Nickel-cadmium cells and batteries:
You have probably seen, NICAD cells and batteries. They have become common in consumer devices like those little radios and cassette players you can wear while going for aerobics or just sitting around. You can buy 2 sets of cells and switch them every couple of hours of use, charging 1 set where as using the other. Plug in charger units just cost a few dollars.
Types of NICAD cells
Nickel-cadmium cells are made in several types. The cylindrical cells are the standard cells; they look just like dry cells. Button cells are those little things which are used in the cameras, watches, memory backup applications, and places where miniaturization is significant. Flooded cells are generally used in heavy-duty applications and can have a charge capacity of 1,000 Ah. Spacecraft cells are made in the packages which can with- stand the vacuum and temperature changes of the spaceborne environment.
Uses of NICADs
There are other uses for NICADs besides in the portable entertainment equipment. Most orbiting satellites are in the darkness half the time and in sunlight half the time. Solar panels can be taken in use while the satellite is in sunlight, but during the times when the earth eclipses the sun, batteries are required to power the electronic equipment on board satellite. The solar panels can charge a set of NICADs, in addition to powering satellite, for half of each orbit. The NICADs can give the power during the dark half of each orbit.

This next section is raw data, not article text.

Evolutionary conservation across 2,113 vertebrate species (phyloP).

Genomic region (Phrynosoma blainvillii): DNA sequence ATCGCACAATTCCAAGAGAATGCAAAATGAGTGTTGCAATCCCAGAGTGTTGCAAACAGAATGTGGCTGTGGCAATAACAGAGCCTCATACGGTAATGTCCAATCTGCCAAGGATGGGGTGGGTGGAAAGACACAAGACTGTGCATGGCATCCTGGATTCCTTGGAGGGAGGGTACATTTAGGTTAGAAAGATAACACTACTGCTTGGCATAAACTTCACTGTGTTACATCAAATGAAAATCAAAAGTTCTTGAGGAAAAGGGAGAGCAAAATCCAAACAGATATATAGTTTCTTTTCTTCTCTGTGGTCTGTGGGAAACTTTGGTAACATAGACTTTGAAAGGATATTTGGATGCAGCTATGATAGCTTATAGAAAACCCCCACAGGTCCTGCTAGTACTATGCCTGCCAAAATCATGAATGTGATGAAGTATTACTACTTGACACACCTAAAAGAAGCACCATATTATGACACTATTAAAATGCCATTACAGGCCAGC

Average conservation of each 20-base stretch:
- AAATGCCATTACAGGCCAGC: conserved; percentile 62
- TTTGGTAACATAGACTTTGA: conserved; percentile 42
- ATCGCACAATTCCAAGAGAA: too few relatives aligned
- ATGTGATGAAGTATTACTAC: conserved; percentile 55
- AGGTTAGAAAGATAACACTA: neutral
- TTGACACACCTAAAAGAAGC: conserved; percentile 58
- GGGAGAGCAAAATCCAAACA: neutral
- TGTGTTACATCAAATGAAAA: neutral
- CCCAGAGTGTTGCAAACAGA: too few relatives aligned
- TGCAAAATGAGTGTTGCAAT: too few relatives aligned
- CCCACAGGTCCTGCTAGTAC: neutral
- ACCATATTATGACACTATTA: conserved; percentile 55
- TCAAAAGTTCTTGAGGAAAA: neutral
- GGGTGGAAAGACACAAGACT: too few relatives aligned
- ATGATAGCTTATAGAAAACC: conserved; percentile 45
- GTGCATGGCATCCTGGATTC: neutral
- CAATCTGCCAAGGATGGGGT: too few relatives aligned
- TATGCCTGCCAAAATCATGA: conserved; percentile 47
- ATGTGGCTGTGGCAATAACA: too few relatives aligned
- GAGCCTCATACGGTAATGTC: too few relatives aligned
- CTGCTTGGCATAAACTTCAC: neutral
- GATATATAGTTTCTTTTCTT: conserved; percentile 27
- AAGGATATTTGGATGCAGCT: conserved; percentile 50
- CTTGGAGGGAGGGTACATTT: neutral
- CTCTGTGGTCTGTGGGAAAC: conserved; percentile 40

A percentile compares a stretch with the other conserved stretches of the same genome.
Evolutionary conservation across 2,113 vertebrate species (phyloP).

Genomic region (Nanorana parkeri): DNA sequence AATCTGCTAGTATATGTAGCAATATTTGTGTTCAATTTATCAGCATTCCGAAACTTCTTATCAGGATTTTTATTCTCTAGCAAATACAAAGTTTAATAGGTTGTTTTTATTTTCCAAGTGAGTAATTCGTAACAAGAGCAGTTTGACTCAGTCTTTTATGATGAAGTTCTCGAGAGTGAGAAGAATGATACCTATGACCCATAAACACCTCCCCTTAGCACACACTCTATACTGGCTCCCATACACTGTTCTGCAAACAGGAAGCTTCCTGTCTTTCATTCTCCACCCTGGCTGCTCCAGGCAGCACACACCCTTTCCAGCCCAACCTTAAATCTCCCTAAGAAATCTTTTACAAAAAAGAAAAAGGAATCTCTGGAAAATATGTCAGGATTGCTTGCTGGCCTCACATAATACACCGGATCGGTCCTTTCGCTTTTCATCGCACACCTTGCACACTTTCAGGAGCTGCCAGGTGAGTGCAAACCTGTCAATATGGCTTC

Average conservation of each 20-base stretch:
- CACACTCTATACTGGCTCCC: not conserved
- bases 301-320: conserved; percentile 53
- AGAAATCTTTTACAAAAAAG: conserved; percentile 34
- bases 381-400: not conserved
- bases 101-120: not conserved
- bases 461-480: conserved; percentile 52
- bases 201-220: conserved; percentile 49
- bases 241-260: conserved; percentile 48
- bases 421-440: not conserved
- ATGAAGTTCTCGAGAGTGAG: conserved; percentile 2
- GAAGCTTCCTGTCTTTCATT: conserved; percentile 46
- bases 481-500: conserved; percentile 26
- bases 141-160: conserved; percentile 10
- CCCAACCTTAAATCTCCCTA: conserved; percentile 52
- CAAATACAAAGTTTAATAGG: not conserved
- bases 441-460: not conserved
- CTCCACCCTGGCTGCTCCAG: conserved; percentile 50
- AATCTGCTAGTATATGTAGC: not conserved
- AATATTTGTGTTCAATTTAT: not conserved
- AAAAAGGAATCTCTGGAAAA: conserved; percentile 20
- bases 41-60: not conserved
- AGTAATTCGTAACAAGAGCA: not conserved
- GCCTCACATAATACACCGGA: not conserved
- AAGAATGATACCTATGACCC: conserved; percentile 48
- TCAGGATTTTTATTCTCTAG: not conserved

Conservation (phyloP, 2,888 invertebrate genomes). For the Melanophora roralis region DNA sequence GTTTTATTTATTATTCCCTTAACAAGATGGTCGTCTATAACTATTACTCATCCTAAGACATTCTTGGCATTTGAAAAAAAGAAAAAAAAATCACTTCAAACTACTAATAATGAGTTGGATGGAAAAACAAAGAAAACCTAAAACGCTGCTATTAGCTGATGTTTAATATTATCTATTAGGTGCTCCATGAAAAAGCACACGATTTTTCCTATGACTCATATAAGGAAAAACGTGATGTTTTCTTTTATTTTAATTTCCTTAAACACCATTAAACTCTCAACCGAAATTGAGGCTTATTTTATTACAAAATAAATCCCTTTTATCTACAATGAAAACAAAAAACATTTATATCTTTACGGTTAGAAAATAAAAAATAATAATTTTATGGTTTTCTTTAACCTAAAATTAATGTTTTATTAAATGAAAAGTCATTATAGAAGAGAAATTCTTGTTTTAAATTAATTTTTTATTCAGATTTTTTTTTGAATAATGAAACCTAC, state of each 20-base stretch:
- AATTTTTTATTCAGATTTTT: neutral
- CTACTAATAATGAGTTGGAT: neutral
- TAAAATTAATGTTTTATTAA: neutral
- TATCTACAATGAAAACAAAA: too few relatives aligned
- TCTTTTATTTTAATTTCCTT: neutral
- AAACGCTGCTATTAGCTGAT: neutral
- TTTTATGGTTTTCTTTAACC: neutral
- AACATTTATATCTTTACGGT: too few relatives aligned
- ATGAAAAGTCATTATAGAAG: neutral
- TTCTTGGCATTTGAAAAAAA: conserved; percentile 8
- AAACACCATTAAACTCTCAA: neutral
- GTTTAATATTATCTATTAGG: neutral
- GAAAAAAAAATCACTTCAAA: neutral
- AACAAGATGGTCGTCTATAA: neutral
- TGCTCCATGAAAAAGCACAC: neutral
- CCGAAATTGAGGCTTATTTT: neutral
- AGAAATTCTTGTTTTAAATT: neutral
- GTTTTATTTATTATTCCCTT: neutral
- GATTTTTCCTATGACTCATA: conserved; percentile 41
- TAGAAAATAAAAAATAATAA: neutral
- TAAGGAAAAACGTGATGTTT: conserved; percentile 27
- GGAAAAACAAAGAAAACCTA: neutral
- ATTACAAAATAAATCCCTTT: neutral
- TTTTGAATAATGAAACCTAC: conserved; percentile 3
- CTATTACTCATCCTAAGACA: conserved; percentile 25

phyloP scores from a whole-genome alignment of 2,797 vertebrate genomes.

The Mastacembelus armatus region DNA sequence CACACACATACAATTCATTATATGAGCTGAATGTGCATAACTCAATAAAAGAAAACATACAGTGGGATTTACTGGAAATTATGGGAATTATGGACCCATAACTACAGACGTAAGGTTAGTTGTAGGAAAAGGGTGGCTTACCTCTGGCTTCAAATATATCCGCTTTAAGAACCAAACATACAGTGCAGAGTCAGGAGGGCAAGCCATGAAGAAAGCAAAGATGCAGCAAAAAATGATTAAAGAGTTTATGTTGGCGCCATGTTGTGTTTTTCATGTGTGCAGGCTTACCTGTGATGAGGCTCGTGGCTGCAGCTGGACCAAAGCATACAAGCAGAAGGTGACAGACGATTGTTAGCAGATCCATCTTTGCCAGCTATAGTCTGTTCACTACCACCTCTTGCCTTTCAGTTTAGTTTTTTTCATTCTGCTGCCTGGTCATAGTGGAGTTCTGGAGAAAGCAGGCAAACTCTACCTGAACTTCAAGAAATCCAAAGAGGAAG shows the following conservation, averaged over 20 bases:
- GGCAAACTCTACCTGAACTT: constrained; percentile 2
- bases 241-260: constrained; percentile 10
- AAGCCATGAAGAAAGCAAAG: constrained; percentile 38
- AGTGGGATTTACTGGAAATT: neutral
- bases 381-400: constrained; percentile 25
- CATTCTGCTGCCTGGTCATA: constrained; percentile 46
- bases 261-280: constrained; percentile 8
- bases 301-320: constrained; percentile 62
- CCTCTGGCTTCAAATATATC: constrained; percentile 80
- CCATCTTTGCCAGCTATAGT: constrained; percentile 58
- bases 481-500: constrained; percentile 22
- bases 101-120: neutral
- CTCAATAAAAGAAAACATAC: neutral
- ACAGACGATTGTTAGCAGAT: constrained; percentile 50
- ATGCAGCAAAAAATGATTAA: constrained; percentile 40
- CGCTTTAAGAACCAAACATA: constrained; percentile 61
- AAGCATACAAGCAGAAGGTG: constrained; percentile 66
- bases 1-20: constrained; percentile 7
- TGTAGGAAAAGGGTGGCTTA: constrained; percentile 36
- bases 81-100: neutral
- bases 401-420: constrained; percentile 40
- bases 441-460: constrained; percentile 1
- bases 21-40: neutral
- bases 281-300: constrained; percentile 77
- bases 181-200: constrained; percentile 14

Nickel cadmium batteries are available in packs of cells. These packs are plugged into the equipment, and may even form part of the case for a device. An instance of this is the battery pack for a handheld ham radio tranceiver. Two of these packs are bought, and they can be used alternately, with 1 installed in the handie talkie while the other is getting charged.
There are things which you should know about NICAD cells and batteries, to get the most out of them.
One rule, which is mentioned, is that you should never discharge them all the way until they die. This can cause polarity of a cell, or more cells in a battery, to reverse. Once this takes place, the cell or battery can be ruined. Another phenomenon, peculiar to this type of cell and battery, is called memory. This is uncommon; lab scientists have trouble forcing it to occur so they can study it. But when it happens, it can give illusion that the cell or battery has lost some of its storage capacity and the memory problems can be solved.
NICADS do best using wall chargers which take several hours to replenish the cells. There are high-rate available, but these can sometimes force too much current through a NICAD. It is best if the charger is made especially for the cell or battery type being charged. An electronics dealer, like the manager at a Radio Shack store, must be able to tell you which chargers are best for which cells.